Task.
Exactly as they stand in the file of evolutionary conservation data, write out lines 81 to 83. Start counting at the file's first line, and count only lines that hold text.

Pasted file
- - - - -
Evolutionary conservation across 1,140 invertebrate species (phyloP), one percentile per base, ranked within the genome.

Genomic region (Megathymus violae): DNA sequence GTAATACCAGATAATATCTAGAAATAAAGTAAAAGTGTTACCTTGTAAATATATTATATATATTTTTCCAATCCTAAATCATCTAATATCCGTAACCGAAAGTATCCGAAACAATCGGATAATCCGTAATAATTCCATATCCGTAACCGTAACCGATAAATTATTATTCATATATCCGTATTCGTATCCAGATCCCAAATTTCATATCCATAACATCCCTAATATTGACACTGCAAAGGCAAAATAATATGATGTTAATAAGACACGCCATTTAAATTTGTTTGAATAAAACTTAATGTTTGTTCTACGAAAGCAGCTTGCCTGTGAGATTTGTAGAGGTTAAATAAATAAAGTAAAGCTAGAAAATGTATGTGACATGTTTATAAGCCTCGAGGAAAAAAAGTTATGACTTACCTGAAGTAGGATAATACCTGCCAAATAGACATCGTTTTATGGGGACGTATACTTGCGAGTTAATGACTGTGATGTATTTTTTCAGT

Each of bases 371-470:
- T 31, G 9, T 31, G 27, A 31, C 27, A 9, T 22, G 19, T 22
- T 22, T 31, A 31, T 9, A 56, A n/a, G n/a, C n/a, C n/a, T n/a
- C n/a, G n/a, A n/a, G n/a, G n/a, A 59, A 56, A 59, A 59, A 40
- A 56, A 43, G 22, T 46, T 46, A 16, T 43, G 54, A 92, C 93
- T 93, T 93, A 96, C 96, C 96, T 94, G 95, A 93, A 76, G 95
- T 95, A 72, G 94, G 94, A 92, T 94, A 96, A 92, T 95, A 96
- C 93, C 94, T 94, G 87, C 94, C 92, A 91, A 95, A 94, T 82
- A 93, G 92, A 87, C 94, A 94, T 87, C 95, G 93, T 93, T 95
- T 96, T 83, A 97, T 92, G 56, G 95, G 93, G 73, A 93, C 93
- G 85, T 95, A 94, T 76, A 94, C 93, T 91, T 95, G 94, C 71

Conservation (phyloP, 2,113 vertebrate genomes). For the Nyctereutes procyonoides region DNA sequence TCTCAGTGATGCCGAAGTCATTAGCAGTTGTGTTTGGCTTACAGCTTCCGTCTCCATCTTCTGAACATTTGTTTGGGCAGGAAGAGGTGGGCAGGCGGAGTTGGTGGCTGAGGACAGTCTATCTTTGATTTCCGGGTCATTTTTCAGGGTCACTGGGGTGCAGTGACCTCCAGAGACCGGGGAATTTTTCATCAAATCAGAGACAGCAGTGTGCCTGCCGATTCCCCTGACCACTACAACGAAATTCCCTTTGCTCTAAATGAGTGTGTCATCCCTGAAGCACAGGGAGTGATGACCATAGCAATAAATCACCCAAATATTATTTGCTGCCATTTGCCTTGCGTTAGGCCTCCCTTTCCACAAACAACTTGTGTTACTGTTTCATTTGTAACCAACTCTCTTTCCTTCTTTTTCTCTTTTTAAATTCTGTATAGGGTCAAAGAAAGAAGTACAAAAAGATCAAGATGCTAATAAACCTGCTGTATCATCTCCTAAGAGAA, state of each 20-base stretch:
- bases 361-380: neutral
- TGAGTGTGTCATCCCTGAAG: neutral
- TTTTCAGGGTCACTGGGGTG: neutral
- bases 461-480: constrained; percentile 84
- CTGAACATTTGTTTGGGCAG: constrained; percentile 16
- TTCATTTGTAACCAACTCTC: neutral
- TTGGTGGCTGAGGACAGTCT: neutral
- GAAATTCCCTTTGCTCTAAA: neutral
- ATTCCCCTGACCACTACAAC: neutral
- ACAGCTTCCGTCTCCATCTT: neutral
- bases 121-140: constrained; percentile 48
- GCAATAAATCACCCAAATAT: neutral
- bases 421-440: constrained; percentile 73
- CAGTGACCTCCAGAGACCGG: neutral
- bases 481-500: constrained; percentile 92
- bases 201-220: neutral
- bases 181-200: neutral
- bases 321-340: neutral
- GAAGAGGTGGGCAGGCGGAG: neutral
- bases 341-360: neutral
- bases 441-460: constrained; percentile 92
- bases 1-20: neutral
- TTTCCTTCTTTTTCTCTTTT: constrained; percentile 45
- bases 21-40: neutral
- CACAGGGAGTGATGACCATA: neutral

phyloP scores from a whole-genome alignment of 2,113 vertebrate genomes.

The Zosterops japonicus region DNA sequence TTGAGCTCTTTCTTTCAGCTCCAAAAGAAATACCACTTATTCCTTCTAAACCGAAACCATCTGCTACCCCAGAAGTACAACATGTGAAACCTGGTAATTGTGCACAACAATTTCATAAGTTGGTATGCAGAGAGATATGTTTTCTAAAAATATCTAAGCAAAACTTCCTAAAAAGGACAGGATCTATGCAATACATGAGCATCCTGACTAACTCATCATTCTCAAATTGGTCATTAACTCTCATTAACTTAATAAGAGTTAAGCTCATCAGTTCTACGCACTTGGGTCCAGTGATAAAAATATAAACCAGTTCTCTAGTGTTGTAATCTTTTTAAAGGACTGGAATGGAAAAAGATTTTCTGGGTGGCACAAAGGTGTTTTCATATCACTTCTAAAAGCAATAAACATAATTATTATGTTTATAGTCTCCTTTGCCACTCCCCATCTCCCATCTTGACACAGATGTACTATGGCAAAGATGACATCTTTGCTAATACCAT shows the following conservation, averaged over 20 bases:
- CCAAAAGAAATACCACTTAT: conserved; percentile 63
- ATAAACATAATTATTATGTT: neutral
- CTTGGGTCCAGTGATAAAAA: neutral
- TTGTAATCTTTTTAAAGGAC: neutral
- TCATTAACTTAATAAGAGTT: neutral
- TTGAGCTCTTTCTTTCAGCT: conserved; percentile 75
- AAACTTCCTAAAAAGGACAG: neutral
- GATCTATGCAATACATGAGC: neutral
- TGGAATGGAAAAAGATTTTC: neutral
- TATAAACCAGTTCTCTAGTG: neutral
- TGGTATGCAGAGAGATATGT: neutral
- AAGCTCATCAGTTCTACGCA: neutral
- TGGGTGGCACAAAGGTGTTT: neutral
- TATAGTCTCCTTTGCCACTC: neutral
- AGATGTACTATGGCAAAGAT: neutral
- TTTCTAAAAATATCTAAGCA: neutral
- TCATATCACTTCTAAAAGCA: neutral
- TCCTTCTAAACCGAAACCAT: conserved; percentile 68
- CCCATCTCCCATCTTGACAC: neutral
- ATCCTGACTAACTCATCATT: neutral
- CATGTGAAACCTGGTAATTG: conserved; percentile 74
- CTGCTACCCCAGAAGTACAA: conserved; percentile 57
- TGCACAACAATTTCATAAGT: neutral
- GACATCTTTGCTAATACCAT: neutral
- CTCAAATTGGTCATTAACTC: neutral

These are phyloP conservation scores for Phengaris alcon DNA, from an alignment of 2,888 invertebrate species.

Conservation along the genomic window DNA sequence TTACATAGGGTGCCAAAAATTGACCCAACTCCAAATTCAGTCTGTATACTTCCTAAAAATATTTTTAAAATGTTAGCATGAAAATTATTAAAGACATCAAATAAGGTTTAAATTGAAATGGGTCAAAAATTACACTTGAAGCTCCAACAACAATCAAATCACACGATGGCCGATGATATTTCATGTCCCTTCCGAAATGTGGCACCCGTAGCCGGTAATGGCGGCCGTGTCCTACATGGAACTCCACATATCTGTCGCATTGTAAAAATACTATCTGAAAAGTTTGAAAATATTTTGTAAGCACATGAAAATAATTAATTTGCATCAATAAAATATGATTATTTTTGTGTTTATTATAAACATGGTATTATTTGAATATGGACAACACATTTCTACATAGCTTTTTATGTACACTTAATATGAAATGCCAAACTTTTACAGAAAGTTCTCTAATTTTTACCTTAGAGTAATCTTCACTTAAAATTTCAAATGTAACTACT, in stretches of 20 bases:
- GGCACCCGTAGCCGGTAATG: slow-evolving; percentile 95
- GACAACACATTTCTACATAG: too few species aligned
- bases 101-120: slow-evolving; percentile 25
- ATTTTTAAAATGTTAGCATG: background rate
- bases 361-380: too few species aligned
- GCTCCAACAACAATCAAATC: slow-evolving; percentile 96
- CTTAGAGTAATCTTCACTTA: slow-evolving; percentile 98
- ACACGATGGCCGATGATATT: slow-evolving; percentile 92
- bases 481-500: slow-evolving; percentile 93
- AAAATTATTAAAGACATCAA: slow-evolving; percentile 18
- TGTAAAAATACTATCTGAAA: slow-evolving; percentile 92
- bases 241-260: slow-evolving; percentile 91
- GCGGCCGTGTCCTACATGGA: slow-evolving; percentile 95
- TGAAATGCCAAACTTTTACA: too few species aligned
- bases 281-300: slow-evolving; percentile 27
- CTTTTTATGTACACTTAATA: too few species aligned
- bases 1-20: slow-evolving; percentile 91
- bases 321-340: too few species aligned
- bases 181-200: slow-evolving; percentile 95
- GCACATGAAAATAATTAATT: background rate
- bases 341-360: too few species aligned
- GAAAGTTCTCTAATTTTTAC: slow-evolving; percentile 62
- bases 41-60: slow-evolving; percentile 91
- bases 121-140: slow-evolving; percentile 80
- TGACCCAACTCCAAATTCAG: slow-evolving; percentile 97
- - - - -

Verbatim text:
- GCGGCCGTGTCCTACATGGA: slow-evolving; percentile 95
- TGAAATGCCAAACTTTTACA: too few species aligned
- bases 281-300: slow-evolving; percentile 27